Graduate students as the authors / creator of their thesis, hold the copyright. Copyright is not affected by signing the Carleton license and the Library and Archives Canada license which are non-exclusive.
Does your thesis contain the work of another person?
If your thesis contains any of the following, you might need to obtain copyright permission:
- Parts of your thesis have been written with a co-author
- Parts of your thesis have already been published (for example as a journal article or a chapter in a book)
- You use a significant amount of material from a copyrighted source (i.e. work of another person). This includes long quotations, more than one diagram, chart or image, etc.
The Canadian copyright law does permit small portions of a work to be used for research, teaching and private study. It is permissible to use short quotes or single images from a copyrighted source in your theses. In all cases, the sources should be fully and properly cited.
To obtain permission to use another person’s work in your thesis, you will need to contact the copyright holder, either an individual or the journal or publisher.
- A sample letter requesting copyright permission
- Visit the website of the journal / publisher to find out more about their copyright policy and, if necessary, procedures and contact information for obtaining copyright permission.
- Consult your files, you may have been given information on copyright when an article in your thesis was accepted for publication.
- The Sherpa RoMEO website “Publisher copyright policies and self archiving” might also be helpful in finding more information on the copyright policies of publishers.
- If contacting copyright holders out of the country, note that you are submitting a thesis in Canada, under Canadian copyright law.
- Securing copyright permission can take a long time so it is recommended that you start seeking permission early in the research process.
- Keep copies of all letters and emails concerning copyright permission for your files. It is preferred if copyright permission is granted in a letter on letterhead. Email permission is acceptable but should include work / university contact information, official job title and originate from an official work / university email address. Personal information such as home email, home phone number and home address should be avoided for reasons of privacy.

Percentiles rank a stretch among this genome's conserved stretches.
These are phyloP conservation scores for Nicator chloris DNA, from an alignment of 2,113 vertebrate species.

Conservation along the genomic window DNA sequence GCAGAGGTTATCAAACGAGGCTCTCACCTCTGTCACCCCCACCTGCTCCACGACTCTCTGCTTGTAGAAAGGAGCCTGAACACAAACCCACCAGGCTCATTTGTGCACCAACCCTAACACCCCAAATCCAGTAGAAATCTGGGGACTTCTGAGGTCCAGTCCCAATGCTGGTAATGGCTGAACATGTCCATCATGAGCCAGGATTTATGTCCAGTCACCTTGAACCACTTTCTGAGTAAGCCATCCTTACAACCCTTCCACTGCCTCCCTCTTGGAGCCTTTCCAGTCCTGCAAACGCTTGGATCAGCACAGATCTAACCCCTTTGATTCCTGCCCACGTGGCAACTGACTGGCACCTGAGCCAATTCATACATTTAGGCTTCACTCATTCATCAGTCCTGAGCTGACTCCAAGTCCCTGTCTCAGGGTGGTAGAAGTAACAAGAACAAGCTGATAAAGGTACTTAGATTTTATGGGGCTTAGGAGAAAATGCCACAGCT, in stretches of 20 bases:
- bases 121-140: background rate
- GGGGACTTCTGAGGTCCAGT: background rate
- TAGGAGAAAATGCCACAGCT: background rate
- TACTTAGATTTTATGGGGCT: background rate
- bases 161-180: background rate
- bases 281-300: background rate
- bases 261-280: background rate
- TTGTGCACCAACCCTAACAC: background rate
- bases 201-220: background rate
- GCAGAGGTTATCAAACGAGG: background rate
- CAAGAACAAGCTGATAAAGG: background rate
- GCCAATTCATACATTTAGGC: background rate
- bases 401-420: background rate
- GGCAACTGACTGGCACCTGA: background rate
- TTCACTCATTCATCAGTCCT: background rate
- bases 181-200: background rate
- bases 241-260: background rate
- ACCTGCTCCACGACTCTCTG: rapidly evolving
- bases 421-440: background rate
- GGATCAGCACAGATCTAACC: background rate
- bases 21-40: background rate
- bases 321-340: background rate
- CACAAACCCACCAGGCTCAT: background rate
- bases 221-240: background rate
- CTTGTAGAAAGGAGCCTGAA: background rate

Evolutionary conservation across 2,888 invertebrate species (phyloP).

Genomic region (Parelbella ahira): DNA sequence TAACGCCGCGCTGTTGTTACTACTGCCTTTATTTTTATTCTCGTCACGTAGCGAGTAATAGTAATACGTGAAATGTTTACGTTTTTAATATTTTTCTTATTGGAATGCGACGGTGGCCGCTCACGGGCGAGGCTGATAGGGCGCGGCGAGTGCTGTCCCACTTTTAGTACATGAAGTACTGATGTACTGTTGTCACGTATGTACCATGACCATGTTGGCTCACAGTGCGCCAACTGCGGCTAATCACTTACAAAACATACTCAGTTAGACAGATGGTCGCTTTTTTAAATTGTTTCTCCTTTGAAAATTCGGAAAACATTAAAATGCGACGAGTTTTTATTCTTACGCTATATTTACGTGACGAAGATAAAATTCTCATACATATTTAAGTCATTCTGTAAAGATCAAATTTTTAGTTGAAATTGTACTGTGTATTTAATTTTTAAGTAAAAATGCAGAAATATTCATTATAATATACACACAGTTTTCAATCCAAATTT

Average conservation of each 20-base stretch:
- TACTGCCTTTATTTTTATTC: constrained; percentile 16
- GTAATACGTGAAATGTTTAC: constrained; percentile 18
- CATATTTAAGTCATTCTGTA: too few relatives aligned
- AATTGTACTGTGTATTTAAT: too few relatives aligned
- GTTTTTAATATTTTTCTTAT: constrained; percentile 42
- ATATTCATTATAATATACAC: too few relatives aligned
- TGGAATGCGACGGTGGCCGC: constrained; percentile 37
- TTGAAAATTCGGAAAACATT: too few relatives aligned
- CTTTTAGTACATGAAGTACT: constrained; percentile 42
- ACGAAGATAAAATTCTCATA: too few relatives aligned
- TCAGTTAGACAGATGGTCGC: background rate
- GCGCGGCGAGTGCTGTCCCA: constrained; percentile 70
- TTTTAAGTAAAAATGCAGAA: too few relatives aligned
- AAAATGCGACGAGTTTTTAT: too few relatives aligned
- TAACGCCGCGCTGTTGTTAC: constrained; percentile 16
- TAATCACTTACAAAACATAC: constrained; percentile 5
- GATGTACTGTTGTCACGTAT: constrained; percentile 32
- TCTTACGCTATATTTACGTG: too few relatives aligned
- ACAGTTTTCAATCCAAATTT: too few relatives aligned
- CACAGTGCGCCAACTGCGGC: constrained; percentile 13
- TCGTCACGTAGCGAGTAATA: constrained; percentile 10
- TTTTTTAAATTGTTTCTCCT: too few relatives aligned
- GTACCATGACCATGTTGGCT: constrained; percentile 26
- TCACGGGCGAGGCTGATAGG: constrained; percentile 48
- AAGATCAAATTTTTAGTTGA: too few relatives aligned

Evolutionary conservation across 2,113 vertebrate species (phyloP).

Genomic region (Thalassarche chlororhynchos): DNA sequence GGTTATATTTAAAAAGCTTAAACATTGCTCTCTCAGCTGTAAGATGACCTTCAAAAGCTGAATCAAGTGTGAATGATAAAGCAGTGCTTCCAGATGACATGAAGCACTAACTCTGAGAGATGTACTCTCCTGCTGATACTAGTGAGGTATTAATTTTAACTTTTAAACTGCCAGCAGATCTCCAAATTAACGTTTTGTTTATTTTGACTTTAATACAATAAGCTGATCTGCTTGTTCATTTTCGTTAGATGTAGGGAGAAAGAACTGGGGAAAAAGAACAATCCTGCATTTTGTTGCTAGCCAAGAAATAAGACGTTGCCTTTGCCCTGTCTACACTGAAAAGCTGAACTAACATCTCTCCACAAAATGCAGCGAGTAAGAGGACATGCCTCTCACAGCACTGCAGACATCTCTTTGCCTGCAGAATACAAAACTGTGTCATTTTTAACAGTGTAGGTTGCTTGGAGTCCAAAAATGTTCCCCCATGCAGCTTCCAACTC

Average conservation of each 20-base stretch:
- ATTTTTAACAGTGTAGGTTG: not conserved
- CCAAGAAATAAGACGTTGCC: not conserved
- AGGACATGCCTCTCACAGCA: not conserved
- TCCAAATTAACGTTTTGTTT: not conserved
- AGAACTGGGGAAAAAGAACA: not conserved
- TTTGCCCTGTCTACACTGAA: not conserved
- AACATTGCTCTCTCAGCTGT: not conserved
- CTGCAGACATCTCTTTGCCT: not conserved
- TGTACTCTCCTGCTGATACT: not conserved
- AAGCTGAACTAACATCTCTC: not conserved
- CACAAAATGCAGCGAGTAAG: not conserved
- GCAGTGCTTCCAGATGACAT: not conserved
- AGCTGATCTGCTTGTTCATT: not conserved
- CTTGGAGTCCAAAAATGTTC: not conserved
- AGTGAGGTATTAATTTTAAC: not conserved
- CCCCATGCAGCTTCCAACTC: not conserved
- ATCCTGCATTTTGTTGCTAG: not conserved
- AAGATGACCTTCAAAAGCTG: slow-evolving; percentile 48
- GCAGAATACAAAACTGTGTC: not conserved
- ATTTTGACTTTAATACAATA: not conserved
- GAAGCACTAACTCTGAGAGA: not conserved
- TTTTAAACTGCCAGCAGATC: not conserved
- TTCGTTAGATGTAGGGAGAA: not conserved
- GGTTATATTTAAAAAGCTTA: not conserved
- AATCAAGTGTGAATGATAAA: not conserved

- If copyright permission is given on a journal or publishers web site, print out the page, note the date of printing and keep for your records.
- One copy each of copyright permission should accompany (but not be included in) your thesis when submitted.
Copyright also applies to material found on the internet, which cannot be freely used in a thesis without the appropriate permission and citation.
All sources consulted during the preparation of your thesis should be fully cited. Carleton University Library produces the guide “How do I … cite sources?”
- When the sources have required copyright permission, please indicate in your citation that copyright permission has been obtained.
- Fully citing sources is standard academic practise and does not remove the need to obtain copyright permission.
Note on modification: Modifying or changing the work of another person does not remove the need to obtain copyright permission. This particularly applies to charts, diagrams, etc which have been cropped, coloured, captions reworded and fonts changed.
What if copyright permission is not available?
If copyright permission cannot be obtained then the copyrighted material must be removed from your thesis.
If the material is not crucial to the integrity of the thesis then it may be an option to delete it from the thesis. It is also possible to provide a url link to the information if it appears in compliance with copyright on the web. This is particularly useful for images, photographs, works of art, etc where it has not been possible to obtain copyright permission.
If the copyrighted material is crucial to the thesis then please remove it from the final copy of your thesis submitted to the Faculty of Graduate Studies and Postdoctoral Affairs. A statement should be inserted at the location where the material would have appeared indicating that the material has been removed due to copyright restrictions. Please also include a description of the information it contained and a full citation for the original source.
Questions and additional copyright information
For further information and questions, please contact email@example.com.
Commonly referred to as “IP”, intellectual property is considered to be the novel and unique product of an act of creation by one’s intellect. IP includes material that would be copyrighted property, such as literary or artistic works, as well as conceptual property, such as patents and industrial design.
At Carleton, IP is owned by the individual(s) who contributed to the creation of the idea. Protection of IP encourages true innovation and entrepreneurship. In the course of their research activities, graduate students often make discoveries which are covered by IP.
You should carefully review all guidelines and practices pertaining to IP found on the Carleton University Research Office website.
You should also discuss your rights and responsibilities regarding IP with your research supervisor before beginning any research project and, if relevant, obtain a signed, written agreement outlining your mutual rights and responsibilities.
- MacOdrum Library’s web pages on copyright.
- Library and Archives Canada information on theses and copyright
- Canadian copyright law: the indispensable guide for publishers, web professionals, writers, artists, filmmakers, teachers, librarians, archivists, curators, lawyers and business people by Lesley Ellen Harris. 3rd ed. (Toronto: McGraw-Hill Ryerson, 2001). Available at the Carleton University Library.